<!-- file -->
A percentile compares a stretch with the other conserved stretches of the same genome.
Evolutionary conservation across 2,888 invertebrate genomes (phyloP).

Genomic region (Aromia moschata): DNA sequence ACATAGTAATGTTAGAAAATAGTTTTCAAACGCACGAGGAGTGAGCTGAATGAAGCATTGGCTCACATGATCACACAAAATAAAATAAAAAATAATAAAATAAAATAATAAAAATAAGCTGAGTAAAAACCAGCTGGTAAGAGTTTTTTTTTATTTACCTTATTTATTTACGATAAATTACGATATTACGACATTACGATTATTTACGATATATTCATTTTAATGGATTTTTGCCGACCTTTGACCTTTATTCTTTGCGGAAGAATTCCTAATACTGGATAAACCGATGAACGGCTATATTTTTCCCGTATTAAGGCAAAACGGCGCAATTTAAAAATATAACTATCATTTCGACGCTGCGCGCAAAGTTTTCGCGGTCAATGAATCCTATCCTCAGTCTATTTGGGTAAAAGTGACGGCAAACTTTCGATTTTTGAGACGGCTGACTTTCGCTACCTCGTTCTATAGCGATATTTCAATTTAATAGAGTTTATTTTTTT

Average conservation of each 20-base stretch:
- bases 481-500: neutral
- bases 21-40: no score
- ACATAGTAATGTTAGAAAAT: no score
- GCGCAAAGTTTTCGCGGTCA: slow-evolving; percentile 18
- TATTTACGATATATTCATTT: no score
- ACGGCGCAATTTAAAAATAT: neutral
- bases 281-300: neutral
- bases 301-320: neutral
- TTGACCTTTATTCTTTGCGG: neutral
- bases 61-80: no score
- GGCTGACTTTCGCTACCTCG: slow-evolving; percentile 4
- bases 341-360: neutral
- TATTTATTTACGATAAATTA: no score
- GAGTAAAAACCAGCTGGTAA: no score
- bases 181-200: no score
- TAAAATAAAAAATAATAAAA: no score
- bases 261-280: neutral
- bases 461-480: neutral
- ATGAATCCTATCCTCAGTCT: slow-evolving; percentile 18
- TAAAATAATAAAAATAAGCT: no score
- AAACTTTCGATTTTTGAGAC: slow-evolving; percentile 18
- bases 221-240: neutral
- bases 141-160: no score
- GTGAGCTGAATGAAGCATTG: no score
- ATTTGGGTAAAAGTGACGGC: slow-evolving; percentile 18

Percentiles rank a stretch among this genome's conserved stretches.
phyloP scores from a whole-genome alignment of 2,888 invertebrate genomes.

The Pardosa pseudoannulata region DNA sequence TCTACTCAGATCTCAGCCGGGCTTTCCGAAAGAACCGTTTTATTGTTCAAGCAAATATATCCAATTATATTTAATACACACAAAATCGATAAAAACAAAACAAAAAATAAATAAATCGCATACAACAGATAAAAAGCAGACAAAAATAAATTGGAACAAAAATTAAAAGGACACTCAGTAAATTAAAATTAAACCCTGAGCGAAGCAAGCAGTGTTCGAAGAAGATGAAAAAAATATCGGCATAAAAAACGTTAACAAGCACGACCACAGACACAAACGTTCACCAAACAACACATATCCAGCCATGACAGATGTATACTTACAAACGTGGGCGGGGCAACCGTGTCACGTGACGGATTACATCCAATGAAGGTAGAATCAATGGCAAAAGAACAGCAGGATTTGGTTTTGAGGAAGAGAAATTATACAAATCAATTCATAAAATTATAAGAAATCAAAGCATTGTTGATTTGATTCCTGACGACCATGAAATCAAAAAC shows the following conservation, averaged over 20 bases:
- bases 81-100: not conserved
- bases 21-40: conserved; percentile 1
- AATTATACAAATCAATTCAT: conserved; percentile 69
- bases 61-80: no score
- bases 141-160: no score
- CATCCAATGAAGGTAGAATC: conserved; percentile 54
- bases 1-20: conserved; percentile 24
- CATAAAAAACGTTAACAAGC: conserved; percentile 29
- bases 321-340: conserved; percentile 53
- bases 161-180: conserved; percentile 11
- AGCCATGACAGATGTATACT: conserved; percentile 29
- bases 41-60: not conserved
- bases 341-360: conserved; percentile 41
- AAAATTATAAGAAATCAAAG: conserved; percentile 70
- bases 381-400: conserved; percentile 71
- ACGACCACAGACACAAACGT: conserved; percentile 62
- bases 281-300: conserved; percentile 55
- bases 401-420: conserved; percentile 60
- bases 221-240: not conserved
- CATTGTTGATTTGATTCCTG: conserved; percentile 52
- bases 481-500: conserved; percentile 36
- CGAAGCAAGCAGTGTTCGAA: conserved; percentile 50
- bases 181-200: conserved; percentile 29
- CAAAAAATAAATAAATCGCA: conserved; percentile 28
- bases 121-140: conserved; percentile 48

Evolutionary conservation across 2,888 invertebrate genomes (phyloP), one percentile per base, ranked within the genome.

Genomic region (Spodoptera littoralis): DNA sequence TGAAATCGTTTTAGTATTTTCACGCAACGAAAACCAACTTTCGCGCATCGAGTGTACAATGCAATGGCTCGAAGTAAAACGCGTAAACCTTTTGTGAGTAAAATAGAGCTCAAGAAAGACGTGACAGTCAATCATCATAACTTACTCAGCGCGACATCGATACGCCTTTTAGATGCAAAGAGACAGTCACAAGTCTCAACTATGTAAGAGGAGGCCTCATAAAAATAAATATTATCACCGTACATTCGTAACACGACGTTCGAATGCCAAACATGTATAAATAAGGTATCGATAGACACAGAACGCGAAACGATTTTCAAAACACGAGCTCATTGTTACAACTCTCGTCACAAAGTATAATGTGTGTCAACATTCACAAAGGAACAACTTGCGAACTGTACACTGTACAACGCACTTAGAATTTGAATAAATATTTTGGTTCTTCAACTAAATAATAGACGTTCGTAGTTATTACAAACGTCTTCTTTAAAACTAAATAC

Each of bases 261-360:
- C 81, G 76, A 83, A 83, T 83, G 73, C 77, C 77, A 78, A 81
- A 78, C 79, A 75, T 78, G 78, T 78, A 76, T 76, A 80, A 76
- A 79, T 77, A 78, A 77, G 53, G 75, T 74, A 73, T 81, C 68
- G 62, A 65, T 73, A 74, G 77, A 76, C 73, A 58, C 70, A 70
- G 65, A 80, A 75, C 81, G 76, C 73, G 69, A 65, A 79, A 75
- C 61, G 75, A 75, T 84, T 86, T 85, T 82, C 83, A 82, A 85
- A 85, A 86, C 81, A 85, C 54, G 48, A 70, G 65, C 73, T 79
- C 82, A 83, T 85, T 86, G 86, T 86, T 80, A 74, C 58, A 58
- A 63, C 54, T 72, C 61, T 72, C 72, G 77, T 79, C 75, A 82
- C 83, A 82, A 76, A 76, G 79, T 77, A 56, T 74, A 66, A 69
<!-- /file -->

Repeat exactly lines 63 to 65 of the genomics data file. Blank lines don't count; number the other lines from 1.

- A 79, T 77, A 78, A 77, G 53, G 75, T 74, A 73, T 81, C 68
- G 62, A 65, T 73, A 74, G 77, A 76, C 73, A 58, C 70, A 70
- G 65, A 80, A 75, C 81, G 76, C 73, G 69, A 65, A 79, A 75